Khobz el Dar

(Algerian Semolina Sesame Bread)

November 17: National Homemade Bread Day

Although we mostly rely on our trusty bread machine, we sometimes try to make bread from scratch just to challenge ourselves. But sometimes thinking about all that proofing, kneading and rising ruins the mood and we get super lazy.

Then we found online a pretty picture of this Algerian semolina sesame bread and wanted to try it because the directions were surprisingly simple. Even our first effort for making semolina bread turned out looking like it came from a bakery!

Those who do not feel as experienced in making homemade bread can challenge themselves with this semolina bread recipe for National Homemade Bread Day.

(Adapted from All Recipes)


• ½ cup + 2 tablespoons semolina flour
• 3 tablespoons sesame seeds, divided use
• 1 tablespoon sugar, granulated white
• 1 teaspoon active dry yeast
• ¾ teaspoon salt
• ¼ cup vegetable oil
• 2 eggs, divided use
• 1 cup milk, lukewarm
• 2 ¾ cups all-purpose flour + 2 tablespoons or more
• 1 teaspoon water


In a large bowl, mix together the semolina flour, 2 tablespoons of sesame seeds, sugar and yeast.

Add salt, oil, 1 whole egg and 1 egg white (save the 1 egg yolk for the egg wash). Stir in lukewarm milk. A liquid dough should form.

Cover the bowl and let stand at room temperature until frothy (about 1 hour). Uncover the bowl and stir in the 2 ¾ cup flour and mix until a sticky dough forms. Cover again and let rest for about half an hour.

Uncover the bowl and sprinkle 1-2 tablespoons of flour (or more as needed). Mix the dough until it pulls away from the sides of the bowl. Line a baking sheet with parchment paper. Place the dough on the prepared baking sheet and shape into a round loaf. Cover loosely with a cotton towel and let rise in a warm place for at least another hour or until doubled in size.

Beat the remaining egg yolk with 1 teaspoon water to make an egg wash. Brush this over the round loaf. Sprinkle with remaining 1 tablespoon of sesame seeds.

Bake in a preheated oven at 400 degrees F for 20-25 minutes or until golden brown. Remove from the oven. Cool slightly and slice.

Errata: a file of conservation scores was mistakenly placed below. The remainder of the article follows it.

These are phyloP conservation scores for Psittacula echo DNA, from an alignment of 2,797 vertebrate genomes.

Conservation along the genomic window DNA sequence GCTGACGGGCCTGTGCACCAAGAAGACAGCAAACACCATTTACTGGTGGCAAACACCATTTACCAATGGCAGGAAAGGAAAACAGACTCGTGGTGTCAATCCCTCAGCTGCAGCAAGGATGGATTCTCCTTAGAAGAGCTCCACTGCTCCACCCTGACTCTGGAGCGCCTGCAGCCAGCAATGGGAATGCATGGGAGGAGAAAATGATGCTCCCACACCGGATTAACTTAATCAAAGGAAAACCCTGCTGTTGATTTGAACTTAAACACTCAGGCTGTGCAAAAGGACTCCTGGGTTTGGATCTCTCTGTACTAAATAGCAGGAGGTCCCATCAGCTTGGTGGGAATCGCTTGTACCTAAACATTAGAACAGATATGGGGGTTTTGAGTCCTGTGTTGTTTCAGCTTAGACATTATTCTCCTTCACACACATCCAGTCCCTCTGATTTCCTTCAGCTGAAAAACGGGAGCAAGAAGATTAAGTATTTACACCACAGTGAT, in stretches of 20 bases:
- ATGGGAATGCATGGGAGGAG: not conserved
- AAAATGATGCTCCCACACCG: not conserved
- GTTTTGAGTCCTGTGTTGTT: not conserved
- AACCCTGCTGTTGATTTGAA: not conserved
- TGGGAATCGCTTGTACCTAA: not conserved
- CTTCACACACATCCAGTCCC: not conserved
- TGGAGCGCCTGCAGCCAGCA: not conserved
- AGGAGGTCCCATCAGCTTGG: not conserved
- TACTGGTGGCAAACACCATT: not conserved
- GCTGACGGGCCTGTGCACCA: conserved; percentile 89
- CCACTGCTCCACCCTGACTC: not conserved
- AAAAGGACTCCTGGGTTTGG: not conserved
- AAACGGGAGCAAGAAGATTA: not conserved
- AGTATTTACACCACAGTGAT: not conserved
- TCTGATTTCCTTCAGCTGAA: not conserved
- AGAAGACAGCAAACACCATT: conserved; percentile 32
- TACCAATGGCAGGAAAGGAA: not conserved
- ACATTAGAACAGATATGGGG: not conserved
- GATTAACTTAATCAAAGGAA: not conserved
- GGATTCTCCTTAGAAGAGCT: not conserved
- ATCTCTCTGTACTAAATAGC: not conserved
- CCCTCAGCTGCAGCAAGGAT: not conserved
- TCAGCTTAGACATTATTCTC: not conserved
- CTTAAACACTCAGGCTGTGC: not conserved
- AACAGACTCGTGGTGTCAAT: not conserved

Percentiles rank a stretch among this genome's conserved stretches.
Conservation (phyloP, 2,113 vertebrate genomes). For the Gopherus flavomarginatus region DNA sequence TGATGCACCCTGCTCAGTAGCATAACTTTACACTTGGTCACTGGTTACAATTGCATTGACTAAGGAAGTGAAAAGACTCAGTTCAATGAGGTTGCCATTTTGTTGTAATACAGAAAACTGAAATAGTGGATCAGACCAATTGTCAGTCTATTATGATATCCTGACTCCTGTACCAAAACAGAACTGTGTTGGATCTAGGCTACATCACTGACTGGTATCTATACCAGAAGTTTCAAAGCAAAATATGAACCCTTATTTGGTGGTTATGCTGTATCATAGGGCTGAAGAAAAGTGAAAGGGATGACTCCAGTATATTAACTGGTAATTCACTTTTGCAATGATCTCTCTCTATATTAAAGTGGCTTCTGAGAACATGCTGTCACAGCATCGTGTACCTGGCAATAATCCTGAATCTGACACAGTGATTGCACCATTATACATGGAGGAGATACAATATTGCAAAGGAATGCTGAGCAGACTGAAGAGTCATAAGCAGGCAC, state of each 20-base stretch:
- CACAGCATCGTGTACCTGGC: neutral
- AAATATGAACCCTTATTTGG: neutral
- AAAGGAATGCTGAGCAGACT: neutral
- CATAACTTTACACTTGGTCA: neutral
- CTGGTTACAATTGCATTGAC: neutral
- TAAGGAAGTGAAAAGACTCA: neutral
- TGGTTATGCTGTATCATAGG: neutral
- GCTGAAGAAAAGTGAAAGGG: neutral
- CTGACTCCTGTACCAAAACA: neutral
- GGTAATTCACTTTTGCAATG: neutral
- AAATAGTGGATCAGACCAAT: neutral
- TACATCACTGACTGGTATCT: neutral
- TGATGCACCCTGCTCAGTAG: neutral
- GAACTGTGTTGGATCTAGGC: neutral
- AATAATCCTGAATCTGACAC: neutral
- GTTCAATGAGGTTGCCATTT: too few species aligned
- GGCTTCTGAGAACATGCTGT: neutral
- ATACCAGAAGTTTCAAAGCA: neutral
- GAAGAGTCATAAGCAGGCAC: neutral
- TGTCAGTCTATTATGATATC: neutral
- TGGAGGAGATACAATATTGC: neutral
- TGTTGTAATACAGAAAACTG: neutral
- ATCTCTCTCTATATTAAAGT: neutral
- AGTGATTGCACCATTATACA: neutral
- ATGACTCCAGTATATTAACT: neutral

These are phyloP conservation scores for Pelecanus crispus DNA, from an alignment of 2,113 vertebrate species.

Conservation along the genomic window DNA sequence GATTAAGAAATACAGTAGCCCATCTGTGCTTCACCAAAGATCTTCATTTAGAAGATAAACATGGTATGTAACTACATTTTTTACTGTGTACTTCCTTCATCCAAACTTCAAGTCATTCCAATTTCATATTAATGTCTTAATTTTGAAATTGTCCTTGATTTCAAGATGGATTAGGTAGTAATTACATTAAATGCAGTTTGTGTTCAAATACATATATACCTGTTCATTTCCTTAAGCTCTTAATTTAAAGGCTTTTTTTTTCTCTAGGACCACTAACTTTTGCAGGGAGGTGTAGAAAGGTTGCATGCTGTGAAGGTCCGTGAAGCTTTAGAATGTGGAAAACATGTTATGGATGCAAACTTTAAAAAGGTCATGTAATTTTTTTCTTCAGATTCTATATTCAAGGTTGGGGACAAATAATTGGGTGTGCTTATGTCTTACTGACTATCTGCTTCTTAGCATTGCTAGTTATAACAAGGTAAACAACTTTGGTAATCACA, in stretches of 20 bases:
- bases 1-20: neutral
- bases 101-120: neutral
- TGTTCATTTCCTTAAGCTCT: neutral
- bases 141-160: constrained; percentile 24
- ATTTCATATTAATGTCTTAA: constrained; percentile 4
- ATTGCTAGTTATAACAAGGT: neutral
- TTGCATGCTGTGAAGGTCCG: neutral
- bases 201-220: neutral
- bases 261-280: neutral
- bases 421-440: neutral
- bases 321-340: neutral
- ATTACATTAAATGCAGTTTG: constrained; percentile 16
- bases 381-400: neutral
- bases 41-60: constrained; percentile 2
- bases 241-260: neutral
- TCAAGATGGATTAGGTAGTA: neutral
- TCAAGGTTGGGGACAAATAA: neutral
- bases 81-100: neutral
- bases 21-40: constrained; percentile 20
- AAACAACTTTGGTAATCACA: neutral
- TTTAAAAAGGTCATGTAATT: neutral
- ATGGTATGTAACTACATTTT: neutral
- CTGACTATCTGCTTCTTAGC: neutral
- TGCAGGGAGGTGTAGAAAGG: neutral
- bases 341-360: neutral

• Smother this fresh semolina bread with homemade butter.

• Search our blog for more homemade bread recipes (both by hand or by machine).


February: Presidents’ Day (third Monday in February)

The fifth U.S. president, James Monroe (April 28, 1758-July 4, 1831), was a Virginian who loved southern home cooking. But his American tastes were probably influenced by the French when he played an integral part in negotiating the Louisiana Purchase with Napoleon Bonaparte in the early 19th century.

One of Monroe’s favorite foods was spoonbread, which is like a cross between a simple southern cornbread and a fancy French soufflé. This bread has a somewhat creamy consistency so is eaten with a spoon, instead of handheld like a firmer roll or bun.

In honor of President James Monroe, try spoonbread as a side dish on Presidents’ Day.


(Adapted from Fine Cooking)


  • 2 eggs, separated
  • ½ cup cornmeal
  • 1 ½ cups milk, divided
  • ½ teaspoon salt
  • pinch of sugar
  • 1 tablespoon butter, plus extra for greasing the ramekins


Grease four half-cup ramekins with butter. Set aside on a baking tray. Crack the eggs and separate the whites from the yolks. Beat the egg whites until medium-stiff peaks form.

Meanwhile, in a mixing bowl, stir together the cornmeal with ½ cup of milk. In a saucepan, scald the other one cup of milk. Add the cornmeal mixture, salt and sugar. Keep stirring over medium heat until thickened (about 5-10 minutes).

Remove from heat and mix in the butter and egg yolks. Fold in the egg whites. Divide batter between the prepared ramekins.